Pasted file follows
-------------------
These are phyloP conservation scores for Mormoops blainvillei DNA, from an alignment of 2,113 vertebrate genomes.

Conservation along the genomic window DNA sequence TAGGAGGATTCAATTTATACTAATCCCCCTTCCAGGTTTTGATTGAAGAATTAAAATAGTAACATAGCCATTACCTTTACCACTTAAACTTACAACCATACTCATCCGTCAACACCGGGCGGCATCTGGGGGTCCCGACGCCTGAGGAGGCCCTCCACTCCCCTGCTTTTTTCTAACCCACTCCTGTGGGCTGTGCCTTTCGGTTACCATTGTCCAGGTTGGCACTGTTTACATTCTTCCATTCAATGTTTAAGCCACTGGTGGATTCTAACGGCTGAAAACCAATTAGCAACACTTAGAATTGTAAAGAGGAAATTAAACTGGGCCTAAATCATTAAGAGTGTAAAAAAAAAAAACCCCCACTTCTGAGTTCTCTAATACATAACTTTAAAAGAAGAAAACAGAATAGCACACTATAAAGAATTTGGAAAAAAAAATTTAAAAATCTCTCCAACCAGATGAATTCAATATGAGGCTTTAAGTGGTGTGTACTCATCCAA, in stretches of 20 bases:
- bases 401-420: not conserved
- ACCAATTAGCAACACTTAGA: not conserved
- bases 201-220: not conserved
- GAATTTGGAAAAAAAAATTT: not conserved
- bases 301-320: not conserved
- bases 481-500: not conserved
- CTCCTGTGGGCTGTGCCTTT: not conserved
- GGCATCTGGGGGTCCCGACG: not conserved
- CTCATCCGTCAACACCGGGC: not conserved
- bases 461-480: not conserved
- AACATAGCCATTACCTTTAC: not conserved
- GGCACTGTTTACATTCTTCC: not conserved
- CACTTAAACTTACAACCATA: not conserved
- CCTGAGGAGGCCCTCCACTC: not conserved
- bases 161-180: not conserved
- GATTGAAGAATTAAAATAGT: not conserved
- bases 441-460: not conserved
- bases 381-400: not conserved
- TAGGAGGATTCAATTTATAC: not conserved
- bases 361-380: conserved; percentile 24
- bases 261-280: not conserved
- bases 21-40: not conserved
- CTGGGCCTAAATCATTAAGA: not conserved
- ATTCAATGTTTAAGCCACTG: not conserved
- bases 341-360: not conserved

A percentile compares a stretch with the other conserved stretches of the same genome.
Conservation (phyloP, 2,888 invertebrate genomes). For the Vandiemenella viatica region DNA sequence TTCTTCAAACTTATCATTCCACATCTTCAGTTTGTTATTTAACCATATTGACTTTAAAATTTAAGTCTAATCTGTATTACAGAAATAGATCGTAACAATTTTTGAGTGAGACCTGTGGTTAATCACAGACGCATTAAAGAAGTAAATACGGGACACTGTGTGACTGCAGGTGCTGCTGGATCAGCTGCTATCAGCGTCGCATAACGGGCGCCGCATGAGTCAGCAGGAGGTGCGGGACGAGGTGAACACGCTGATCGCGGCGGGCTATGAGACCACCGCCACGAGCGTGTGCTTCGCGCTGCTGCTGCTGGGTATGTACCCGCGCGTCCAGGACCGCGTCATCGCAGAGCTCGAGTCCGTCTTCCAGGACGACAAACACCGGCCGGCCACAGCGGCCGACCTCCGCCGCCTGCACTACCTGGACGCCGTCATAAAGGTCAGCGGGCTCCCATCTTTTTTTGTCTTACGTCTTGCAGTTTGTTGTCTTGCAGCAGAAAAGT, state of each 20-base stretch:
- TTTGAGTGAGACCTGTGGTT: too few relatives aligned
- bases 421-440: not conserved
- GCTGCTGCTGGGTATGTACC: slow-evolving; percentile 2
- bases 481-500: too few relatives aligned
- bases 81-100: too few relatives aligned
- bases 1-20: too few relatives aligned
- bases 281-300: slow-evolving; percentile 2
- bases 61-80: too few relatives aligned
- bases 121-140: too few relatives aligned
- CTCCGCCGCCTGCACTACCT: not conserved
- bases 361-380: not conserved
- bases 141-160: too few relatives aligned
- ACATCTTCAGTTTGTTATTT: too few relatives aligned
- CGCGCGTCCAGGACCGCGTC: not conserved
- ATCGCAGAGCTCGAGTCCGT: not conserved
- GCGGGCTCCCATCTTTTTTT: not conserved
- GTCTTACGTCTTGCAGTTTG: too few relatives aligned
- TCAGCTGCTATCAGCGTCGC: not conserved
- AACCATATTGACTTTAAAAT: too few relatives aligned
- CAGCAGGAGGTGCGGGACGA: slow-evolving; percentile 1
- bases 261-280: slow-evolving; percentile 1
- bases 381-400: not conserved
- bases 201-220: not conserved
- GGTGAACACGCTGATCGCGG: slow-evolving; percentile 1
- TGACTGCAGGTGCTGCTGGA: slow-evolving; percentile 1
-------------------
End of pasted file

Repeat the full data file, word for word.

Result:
These are phyloP conservation scores for Mormoops blainvillei DNA, from an alignment of 2,113 vertebrate genomes.

Conservation along the genomic window DNA sequence TAGGAGGATTCAATTTATACTAATCCCCCTTCCAGGTTTTGATTGAAGAATTAAAATAGTAACATAGCCATTACCTTTACCACTTAAACTTACAACCATACTCATCCGTCAACACCGGGCGGCATCTGGGGGTCCCGACGCCTGAGGAGGCCCTCCACTCCCCTGCTTTTTTCTAACCCACTCCTGTGGGCTGTGCCTTTCGGTTACCATTGTCCAGGTTGGCACTGTTTACATTCTTCCATTCAATGTTTAAGCCACTGGTGGATTCTAACGGCTGAAAACCAATTAGCAACACTTAGAATTGTAAAGAGGAAATTAAACTGGGCCTAAATCATTAAGAGTGTAAAAAAAAAAAACCCCCACTTCTGAGTTCTCTAATACATAACTTTAAAAGAAGAAAACAGAATAGCACACTATAAAGAATTTGGAAAAAAAAATTTAAAAATCTCTCCAACCAGATGAATTCAATATGAGGCTTTAAGTGGTGTGTACTCATCCAA, in stretches of 20 bases:
- bases 401-420: not conserved
- ACCAATTAGCAACACTTAGA: not conserved
- bases 201-220: not conserved
- GAATTTGGAAAAAAAAATTT: not conserved
- bases 301-320: not conserved
- bases 481-500: not conserved
- CTCCTGTGGGCTGTGCCTTT: not conserved
- GGCATCTGGGGGTCCCGACG: not conserved
- CTCATCCGTCAACACCGGGC: not conserved
- bases 461-480: not conserved
- AACATAGCCATTACCTTTAC: not conserved
- GGCACTGTTTACATTCTTCC: not conserved
- CACTTAAACTTACAACCATA: not conserved
- CCTGAGGAGGCCCTCCACTC: not conserved
- bases 161-180: not conserved
- GATTGAAGAATTAAAATAGT: not conserved
- bases 441-460: not conserved
- bases 381-400: not conserved
- TAGGAGGATTCAATTTATAC: not conserved
- bases 361-380: conserved; percentile 24
- bases 261-280: not conserved
- bases 21-40: not conserved
- CTGGGCCTAAATCATTAAGA: not conserved
- ATTCAATGTTTAAGCCACTG: not conserved
- bases 341-360: not conserved

A percentile compares a stretch with the other conserved stretches of the same genome.
Conservation (phyloP, 2,888 invertebrate genomes). For the Vandiemenella viatica region DNA sequence TTCTTCAAACTTATCATTCCACATCTTCAGTTTGTTATTTAACCATATTGACTTTAAAATTTAAGTCTAATCTGTATTACAGAAATAGATCGTAACAATTTTTGAGTGAGACCTGTGGTTAATCACAGACGCATTAAAGAAGTAAATACGGGACACTGTGTGACTGCAGGTGCTGCTGGATCAGCTGCTATCAGCGTCGCATAACGGGCGCCGCATGAGTCAGCAGGAGGTGCGGGACGAGGTGAACACGCTGATCGCGGCGGGCTATGAGACCACCGCCACGAGCGTGTGCTTCGCGCTGCTGCTGCTGGGTATGTACCCGCGCGTCCAGGACCGCGTCATCGCAGAGCTCGAGTCCGTCTTCCAGGACGACAAACACCGGCCGGCCACAGCGGCCGACCTCCGCCGCCTGCACTACCTGGACGCCGTCATAAAGGTCAGCGGGCTCCCATCTTTTTTTGTCTTACGTCTTGCAGTTTGTTGTCTTGCAGCAGAAAAGT, state of each 20-base stretch:
- TTTGAGTGAGACCTGTGGTT: too few relatives aligned
- bases 421-440: not conserved
- GCTGCTGCTGGGTATGTACC: slow-evolving; percentile 2
- bases 481-500: too few relatives aligned
- bases 81-100: too few relatives aligned
- bases 1-20: too few relatives aligned
- bases 281-300: slow-evolving; percentile 2
- bases 61-80: too few relatives aligned
- bases 121-140: too few relatives aligned
- CTCCGCCGCCTGCACTACCT: not conserved
- bases 361-380: not conserved
- bases 141-160: too few relatives aligned
- ACATCTTCAGTTTGTTATTT: too few relatives aligned
- CGCGCGTCCAGGACCGCGTC: not conserved
- ATCGCAGAGCTCGAGTCCGT: not conserved
- GCGGGCTCCCATCTTTTTTT: not conserved
- GTCTTACGTCTTGCAGTTTG: too few relatives aligned
- TCAGCTGCTATCAGCGTCGC: not conserved
- AACCATATTGACTTTAAAAT: too few relatives aligned
- CAGCAGGAGGTGCGGGACGA: slow-evolving; percentile 1
- bases 261-280: slow-evolving; percentile 1
- bases 381-400: not conserved
- bases 201-220: not conserved
- GGTGAACACGCTGATCGCGG: slow-evolving; percentile 1
- TGACTGCAGGTGCTGCTGGA: slow-evolving; percentile 1